alexa Getting Fat: and#8220;Whatand#8221; is Eaten is as Important as and#8220;How muchand#8221; is Eaten | OMICS International
ISSN: 2165-7904
Journal of Obesity & Weight Loss Therapy
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Getting Fat: “What” is Eaten is as Important as “How much” is Eaten

Shrimpton R*, Bazzano A and Mason J

Department of Global Community Health and Behavioral Sciences, School of Public Health and Tropical Medicine, Tulane University, New Orleans, USA

*Corresponding Author:
Roger Shrimpton
Department of Global Community Health and Behavioural Sciences
Tulane School of Public Health and Tropical Medicine
1440 Canal Street, New Orleans, LA 70112, USA
Tel: +1 504-988-5388
E-mail: [email protected]

Received date: July 05, 2017; Accepted date: July 12, 2017; Published date: July 19, 2017

Citation: Shrimpton R, Bazzano A and Mason J (2017) Getting Fat: “What” is Eaten is as Important as “How much” is Eaten. J Obes Weight Loss Ther 7:344. doi:10.4172/2165-7904.1000344

Copyright: © 2017 Shrimpton R, et al. This is an open-access article distributed under the terms of the Creative Commons Attribution License, which permits unrestricted use, distribution, and reproduction in any medium, provided the original author and source are credited.

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Obesity is becoming an enormous global problem and urgent measures are needed to contain it. Traditional thinking that it is just a problem of energy balance has led to educational approaches to get people to eat less and exercise more becoming the standard interventions. However, new evidence suggests that it is not just how much you eat, but what is being eaten that is driving the problem. Evidence for the various causalities, especially sugar intake, and the sort of approaches needed to stop the problem getting worse are presented. Policy actions to promote healthy diets cannot just focus on information based approaches that will help the public make better informed choices (e.g. media campaigns, dietary guidelines). In addition, more structural approaches are needed such as fiscal measures, and restrictions on advertising. Policy assessments should be carefully designed based on a theory of change, using indicators of progress along the various pathways towards the long-term goal of reducing obesity rates. The most important research needed is to strengthen the monitoring and evaluation of such programme approaches using a plausibility approach. No country has demonstrated success in controlling obesity yet.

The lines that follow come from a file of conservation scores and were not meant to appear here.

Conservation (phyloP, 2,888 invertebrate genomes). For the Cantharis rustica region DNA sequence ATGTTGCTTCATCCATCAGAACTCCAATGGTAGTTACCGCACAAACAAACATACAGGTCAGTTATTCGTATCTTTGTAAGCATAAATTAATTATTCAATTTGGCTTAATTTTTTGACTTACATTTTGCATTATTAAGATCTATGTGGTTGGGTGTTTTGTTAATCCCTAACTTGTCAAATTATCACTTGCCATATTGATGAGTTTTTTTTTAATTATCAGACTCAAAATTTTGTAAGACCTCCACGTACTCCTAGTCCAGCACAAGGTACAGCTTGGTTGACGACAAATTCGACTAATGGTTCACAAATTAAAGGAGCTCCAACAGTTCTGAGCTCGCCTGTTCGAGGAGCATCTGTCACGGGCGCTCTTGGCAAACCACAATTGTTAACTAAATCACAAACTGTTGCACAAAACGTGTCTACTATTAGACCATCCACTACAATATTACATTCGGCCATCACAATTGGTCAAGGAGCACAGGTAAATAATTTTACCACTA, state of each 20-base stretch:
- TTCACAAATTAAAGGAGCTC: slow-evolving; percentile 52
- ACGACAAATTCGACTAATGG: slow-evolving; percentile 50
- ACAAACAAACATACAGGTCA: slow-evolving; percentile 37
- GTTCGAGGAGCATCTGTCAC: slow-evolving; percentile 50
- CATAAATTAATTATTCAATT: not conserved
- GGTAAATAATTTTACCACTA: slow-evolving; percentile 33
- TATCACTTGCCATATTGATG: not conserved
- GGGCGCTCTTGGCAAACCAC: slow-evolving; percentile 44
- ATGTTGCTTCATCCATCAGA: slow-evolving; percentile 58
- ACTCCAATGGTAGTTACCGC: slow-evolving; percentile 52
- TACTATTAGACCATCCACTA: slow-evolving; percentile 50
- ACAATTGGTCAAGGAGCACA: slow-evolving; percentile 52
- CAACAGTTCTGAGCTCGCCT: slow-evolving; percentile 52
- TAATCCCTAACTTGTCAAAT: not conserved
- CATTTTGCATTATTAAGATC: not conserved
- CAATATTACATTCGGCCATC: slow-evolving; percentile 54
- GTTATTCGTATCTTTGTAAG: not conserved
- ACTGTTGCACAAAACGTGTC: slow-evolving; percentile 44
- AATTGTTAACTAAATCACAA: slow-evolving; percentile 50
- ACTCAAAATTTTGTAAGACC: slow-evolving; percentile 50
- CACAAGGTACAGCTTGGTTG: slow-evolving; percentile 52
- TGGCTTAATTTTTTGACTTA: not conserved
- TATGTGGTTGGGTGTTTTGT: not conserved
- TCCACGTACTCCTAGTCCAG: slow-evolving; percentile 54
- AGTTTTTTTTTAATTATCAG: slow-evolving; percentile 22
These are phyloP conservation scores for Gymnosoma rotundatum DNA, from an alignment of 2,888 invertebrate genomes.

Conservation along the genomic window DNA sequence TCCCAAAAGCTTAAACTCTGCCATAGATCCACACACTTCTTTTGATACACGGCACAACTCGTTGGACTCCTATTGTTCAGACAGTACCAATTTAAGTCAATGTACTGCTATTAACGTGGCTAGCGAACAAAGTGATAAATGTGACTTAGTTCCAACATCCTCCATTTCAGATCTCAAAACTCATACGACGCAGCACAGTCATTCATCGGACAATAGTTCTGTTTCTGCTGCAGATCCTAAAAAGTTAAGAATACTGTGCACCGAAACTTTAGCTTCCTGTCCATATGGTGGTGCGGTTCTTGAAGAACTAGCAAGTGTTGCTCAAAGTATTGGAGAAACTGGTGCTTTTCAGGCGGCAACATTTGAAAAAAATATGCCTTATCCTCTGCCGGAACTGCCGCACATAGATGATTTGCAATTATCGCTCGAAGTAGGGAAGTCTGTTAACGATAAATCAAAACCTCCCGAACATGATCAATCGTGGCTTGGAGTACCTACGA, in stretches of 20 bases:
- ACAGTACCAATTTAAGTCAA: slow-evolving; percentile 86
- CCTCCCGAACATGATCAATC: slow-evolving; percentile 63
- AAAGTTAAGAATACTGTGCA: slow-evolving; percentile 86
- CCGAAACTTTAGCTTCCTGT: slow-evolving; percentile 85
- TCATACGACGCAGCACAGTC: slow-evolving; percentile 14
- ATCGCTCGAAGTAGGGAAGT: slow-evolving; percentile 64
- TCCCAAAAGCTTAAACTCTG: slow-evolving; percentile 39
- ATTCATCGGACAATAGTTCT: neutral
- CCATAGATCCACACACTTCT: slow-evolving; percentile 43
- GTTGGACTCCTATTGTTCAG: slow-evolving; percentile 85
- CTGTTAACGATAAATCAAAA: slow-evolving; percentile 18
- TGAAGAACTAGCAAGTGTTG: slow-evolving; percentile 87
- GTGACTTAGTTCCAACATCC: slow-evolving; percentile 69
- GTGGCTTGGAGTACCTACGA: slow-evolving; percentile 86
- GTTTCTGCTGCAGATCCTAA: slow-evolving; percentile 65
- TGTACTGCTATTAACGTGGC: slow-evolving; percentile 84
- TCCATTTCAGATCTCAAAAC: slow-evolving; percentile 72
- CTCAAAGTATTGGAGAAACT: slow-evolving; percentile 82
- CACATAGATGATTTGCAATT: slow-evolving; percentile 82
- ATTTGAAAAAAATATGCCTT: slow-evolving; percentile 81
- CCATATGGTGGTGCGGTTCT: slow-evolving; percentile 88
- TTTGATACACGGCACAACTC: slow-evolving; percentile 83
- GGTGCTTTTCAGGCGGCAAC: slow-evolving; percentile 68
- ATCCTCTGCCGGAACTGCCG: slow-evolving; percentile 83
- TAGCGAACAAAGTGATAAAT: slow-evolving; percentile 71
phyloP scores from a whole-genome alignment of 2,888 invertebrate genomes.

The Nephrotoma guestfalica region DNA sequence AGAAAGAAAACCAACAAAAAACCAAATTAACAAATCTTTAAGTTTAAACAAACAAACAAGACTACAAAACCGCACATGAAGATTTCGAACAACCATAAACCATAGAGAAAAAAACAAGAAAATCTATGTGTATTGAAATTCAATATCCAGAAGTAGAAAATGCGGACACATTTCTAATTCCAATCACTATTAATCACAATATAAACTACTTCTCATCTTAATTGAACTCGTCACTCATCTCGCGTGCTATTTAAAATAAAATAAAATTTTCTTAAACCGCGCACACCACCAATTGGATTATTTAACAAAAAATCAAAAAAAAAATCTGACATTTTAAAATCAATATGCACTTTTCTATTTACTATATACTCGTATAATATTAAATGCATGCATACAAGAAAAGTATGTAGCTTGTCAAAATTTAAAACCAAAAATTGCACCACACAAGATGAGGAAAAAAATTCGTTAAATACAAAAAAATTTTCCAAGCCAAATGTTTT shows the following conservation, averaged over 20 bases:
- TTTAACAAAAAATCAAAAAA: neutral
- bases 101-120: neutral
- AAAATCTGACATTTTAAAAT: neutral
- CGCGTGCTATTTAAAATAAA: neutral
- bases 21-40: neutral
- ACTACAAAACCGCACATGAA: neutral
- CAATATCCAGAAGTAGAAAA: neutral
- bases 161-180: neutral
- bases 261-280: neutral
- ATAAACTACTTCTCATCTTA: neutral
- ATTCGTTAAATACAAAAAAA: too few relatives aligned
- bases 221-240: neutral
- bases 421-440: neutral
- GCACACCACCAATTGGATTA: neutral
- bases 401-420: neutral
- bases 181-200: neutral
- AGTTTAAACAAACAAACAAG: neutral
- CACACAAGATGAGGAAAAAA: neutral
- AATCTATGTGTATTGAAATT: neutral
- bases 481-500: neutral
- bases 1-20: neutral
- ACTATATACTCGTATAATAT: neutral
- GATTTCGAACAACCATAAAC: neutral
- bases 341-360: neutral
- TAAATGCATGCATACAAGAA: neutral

Traditional thinking that “eating too much” and “moving too little” are the causes of the rising global obesity problem is coming under increasing scrutiny. While recently commenting on the lack progress in obesity prevention Taubes resurrected the hypothesis that obesity is a hormonal, regulatory fat accumulation disorder, triggered not by energy imbalance but by the quality and quantity of the carbohydrates in the diet [1]. Ludwig and Freidman have also suggested that overeating may be secondary to a diet induced metabolic dysfunction, caused by eating too many refined carbohydrates [2]. A recent dynamic time series analysis of US and global population data suggests that while increases in carbohydrate consumption are associated with increasing weight, increases in fat consumption are associated with decreasing weight [3]. The importance of these findings, suggesting that “what” is eaten is as important as “how much” is eaten as a cause of obesity, has enormous implications for adoption of the right policies and strategies to tackle the problem. Achieving the WHO Global Nutrition Target 4, of no increase in childhood overweight [4], as well as Global Non-Communicable Disease

(NCD) Target 7, to halt the rise in diabetes and obesity [5] will surely depend on programs and interventions doing much better than they have done so far.

The problem

The global prevalence of overweight and obesity combined was 38 percent in adults (over 20 years) and 24 percent in children and adolescents (under 20 years) in 2013 [6]. Between 1980 and 2013 the worldwide prevalence of overweight and obese combined rose by 27.5 percent in adults and 47.5 percent in children and adolescents. Furthermore, the increase in prevalence is accelerating, with over half of the rise occurring during the eight-year period from 2000 and 2008. The increase in prevalence of overweight and obesity in low and middle income countries (LMICs) was greater than in higher income countries (HICs) over the last three decades [7].